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Israel Urged by U.S. Not to Deport Arabs : 'Intense' Contacts Reported on Issue After Wave of Arrests

December 27, 1987|DAN FISHER | Times Staff Writer

JERUSALEM — U.S. officials were described Saturday as engaged in "intense" contacts with the Israeli government, hoping to head off the threatened deportation of a number of Palestinians in the wake of recent unrest in the occupied West Bank and Gaza Strip.

The contacts are under way "at all kinds of levels," according to an informed Western source, who requested anonymity. They follow the arrests of more than 800 Palestinians in recent days for alleged involvement in what have been described as the most widespread anti-Israeli disturbances in the occupied territories in 20 years.

While dismissing an Israeli press report that the army is preparing to expel "hundreds" of Arabs, a senior Israeli official, who spoke on condition of anonymity, confirmed that there is a proposal before the minister of defense to deport as many as 20 Palestinians deemed to be instigators of the unrest.

Major Policy Change

Deportation on that scale would still be a significant departure from recent Israeli practice, in which this extraordinary form of administrative punishment has been limited to a relative handful of those alleged to represent the hard-core Palestinian nationalist leadership.

The Reagan Administration has publicly criticized the Israeli government several times since the unrest began Dec. 9 for what it termed excessive use of force in quelling the demonstrations.

The Israeli military confirms that 21 Palestinians were shot to death by army gunfire during the clashes and that another 158 were wounded. Palestinian and U.N. sources put the casualties even higher.

While there have been no reported shooting deaths since last Tuesday, the army has sent large troop reinforcements into the territories and arrested hundreds since then in hopes of preventing any renewed flare-up in connection with this week's anniversary of the founding of Fatah, Yasser Arafat's dominant faction in the Palestine Liberation Organization.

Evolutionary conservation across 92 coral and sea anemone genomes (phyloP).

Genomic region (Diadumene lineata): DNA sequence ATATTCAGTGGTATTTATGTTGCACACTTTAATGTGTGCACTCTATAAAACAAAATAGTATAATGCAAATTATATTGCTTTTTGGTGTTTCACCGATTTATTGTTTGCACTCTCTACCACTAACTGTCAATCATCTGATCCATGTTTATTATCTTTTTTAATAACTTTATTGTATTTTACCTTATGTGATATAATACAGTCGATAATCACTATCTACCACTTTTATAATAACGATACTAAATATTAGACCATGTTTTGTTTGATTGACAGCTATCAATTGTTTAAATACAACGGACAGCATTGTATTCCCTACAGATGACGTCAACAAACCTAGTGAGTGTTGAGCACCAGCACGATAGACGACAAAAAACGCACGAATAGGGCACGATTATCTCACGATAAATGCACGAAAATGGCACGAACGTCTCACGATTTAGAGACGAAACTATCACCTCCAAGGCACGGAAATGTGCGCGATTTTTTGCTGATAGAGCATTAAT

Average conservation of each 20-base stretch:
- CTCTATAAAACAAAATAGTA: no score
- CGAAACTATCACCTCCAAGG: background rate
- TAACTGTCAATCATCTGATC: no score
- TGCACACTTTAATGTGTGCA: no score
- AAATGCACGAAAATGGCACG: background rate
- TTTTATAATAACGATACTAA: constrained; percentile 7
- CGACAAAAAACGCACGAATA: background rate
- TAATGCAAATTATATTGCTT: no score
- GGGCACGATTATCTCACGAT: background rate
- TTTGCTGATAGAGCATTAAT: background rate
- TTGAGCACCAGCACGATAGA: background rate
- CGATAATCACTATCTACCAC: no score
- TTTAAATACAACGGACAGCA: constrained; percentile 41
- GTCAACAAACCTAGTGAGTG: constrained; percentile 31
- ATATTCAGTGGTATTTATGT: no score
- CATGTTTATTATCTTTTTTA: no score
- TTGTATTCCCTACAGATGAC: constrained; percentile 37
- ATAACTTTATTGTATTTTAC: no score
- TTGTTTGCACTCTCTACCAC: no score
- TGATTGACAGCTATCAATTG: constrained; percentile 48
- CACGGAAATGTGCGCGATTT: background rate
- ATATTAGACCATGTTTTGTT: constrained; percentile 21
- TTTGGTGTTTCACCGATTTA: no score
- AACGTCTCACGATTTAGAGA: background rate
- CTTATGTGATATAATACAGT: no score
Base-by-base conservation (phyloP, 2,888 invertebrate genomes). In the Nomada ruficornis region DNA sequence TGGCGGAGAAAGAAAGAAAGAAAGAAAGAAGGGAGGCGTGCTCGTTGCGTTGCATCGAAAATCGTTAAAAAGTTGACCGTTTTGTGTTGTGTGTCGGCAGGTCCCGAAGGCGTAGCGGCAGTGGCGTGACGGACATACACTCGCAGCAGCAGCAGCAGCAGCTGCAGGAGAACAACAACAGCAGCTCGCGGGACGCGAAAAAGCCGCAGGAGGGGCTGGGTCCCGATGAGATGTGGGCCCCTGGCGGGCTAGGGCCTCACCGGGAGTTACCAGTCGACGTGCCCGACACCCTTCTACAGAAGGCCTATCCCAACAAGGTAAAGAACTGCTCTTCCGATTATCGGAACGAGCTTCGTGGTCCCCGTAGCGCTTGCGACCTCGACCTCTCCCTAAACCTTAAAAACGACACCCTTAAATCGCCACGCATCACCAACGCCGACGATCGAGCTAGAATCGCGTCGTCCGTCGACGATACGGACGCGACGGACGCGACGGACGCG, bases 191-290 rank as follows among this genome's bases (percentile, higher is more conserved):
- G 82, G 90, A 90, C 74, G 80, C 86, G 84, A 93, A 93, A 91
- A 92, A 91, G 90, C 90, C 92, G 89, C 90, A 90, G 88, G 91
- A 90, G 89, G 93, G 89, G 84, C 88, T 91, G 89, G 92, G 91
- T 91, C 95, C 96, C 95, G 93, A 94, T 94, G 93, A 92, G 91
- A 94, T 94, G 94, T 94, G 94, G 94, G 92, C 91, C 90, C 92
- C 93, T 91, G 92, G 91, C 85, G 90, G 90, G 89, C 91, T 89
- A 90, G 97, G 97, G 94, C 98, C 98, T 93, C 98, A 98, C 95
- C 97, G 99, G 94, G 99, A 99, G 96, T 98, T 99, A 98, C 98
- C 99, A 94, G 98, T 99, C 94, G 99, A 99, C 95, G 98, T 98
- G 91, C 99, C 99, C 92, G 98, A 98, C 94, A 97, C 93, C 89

Violation of Due Process

Washington has long opposed deportation as a violation of the principle of due process. Regional Israeli army commanders are empowered to deport Palestinians for reasons of security without a trial. Regulations permit limited options for appeal, but generally the accused persons and their lawyers are not permitted to see the evidence used against them--allegedly for fear that this would compromise Israeli informants.

The United States also contends that expulsions violate the Fourth Geneva Convention of 1949, which prohibits the expulsion "for any reason whatsoever" of civilians from an area under military occupation.

Israel insists that the Geneva Conventions were meant to prevent deportation for forced labor, torture or extermination, whereas it uses expulsions only to ensure public order and security. It also contends that those expelled have adequate legal protections.

Defense Minister Yitzhak Rabin defended deportation as a legal option in an interview with the Jerusalem Post on Friday, adding that "there is no question that this is a means that we could use" against instigators of the latest unrest.

Israel has deported about 900 Palestinians from the West Bank and Gaza since 1968, soon after it captured the territories in the 1967 Six-Day War. But the vast majority of those deportations occurred in the first 10 years after the war. The practice went almost out of use for a time, then was revived after a wave of attacks against Israeli soldiers and civilians in 1985.

Prisoner Exchange

The largest deportation in recent years was of 18 alleged terrorist infiltrators released in a prisoner exchange in 1985. Unlike those who apparently would be affected by the new deportation proposal, however, none of those expelled in 1985 had been residents of Israel or of the occupied territories.

A senior Israeli security source said that while preparations are still under way, the new deportations could take place "within days."

Rabin reportedly reviews all deportation proposals personally, and given the intense level of American interest in the issue, some sources here say it will be discussed by the full Israeli Cabinet before any action is taken.

Cabinet sources said late Saturday that the issue is not on the agenda for today's regular Cabinet meeting, although it might be raised for discussion by an individual minister.

Pressure for Stern Measures

Diplomatic analysts say there is political pressure on Rabin to take stern measures. He had been severely criticized for remaining on a visit to the United States during the worst of the recent unrest, but since he returned early last week, he has adopted an apparently popular hard line.

Israel is fewer than 11 months away from nationwide elections, and as one Western analyst put it: "What Amnesty International says (about deportations) is not going to turn the tide."

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